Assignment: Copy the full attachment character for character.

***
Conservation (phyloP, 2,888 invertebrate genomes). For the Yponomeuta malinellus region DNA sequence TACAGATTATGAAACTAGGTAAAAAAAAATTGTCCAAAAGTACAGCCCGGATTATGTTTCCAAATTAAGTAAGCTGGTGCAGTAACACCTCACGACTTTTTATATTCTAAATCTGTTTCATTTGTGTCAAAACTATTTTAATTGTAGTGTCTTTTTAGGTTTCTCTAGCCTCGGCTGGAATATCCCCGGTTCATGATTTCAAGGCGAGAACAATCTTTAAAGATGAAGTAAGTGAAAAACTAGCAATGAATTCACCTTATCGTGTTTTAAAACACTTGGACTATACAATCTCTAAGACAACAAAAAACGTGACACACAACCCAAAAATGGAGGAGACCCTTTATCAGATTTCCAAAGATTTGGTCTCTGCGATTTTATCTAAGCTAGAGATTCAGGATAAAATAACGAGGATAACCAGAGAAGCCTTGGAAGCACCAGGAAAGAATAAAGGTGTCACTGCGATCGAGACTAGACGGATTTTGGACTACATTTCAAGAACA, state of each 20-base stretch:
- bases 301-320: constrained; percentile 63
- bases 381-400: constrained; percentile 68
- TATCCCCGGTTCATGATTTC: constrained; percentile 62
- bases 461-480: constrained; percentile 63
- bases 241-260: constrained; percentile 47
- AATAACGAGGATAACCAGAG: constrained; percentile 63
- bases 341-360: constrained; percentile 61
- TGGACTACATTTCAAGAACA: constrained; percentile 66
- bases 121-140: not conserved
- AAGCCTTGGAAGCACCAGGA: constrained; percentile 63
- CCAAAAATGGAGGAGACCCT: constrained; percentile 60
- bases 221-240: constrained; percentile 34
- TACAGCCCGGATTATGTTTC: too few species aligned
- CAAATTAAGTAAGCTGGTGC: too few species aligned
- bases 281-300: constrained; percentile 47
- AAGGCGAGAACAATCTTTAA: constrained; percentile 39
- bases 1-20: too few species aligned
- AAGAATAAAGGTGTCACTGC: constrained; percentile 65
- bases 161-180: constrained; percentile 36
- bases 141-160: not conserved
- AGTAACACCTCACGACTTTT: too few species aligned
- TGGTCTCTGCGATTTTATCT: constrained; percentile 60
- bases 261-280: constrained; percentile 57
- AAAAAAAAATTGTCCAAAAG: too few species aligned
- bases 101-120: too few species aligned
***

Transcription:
Conservation (phyloP, 2,888 invertebrate genomes). For the Yponomeuta malinellus region DNA sequence TACAGATTATGAAACTAGGTAAAAAAAAATTGTCCAAAAGTACAGCCCGGATTATGTTTCCAAATTAAGTAAGCTGGTGCAGTAACACCTCACGACTTTTTATATTCTAAATCTGTTTCATTTGTGTCAAAACTATTTTAATTGTAGTGTCTTTTTAGGTTTCTCTAGCCTCGGCTGGAATATCCCCGGTTCATGATTTCAAGGCGAGAACAATCTTTAAAGATGAAGTAAGTGAAAAACTAGCAATGAATTCACCTTATCGTGTTTTAAAACACTTGGACTATACAATCTCTAAGACAACAAAAAACGTGACACACAACCCAAAAATGGAGGAGACCCTTTATCAGATTTCCAAAGATTTGGTCTCTGCGATTTTATCTAAGCTAGAGATTCAGGATAAAATAACGAGGATAACCAGAGAAGCCTTGGAAGCACCAGGAAAGAATAAAGGTGTCACTGCGATCGAGACTAGACGGATTTTGGACTACATTTCAAGAACA, state of each 20-base stretch:
- bases 301-320: constrained; percentile 63
- bases 381-400: constrained; percentile 68
- TATCCCCGGTTCATGATTTC: constrained; percentile 62
- bases 461-480: constrained; percentile 63
- bases 241-260: constrained; percentile 47
- AATAACGAGGATAACCAGAG: constrained; percentile 63
- bases 341-360: constrained; percentile 61
- TGGACTACATTTCAAGAACA: constrained; percentile 66
- bases 121-140: not conserved
- AAGCCTTGGAAGCACCAGGA: constrained; percentile 63
- CCAAAAATGGAGGAGACCCT: constrained; percentile 60
- bases 221-240: constrained; percentile 34
- TACAGCCCGGATTATGTTTC: too few species aligned
- CAAATTAAGTAAGCTGGTGC: too few species aligned
- bases 281-300: constrained; percentile 47
- AAGGCGAGAACAATCTTTAA: constrained; percentile 39
- bases 1-20: too few species aligned
- AAGAATAAAGGTGTCACTGC: constrained; percentile 65
- bases 161-180: constrained; percentile 36
- bases 141-160: not conserved
- AGTAACACCTCACGACTTTT: too few species aligned
- TGGTCTCTGCGATTTTATCT: constrained; percentile 60
- bases 261-280: constrained; percentile 57
- AAAAAAAAATTGTCCAAAAG: too few species aligned
- bases 101-120: too few species aligned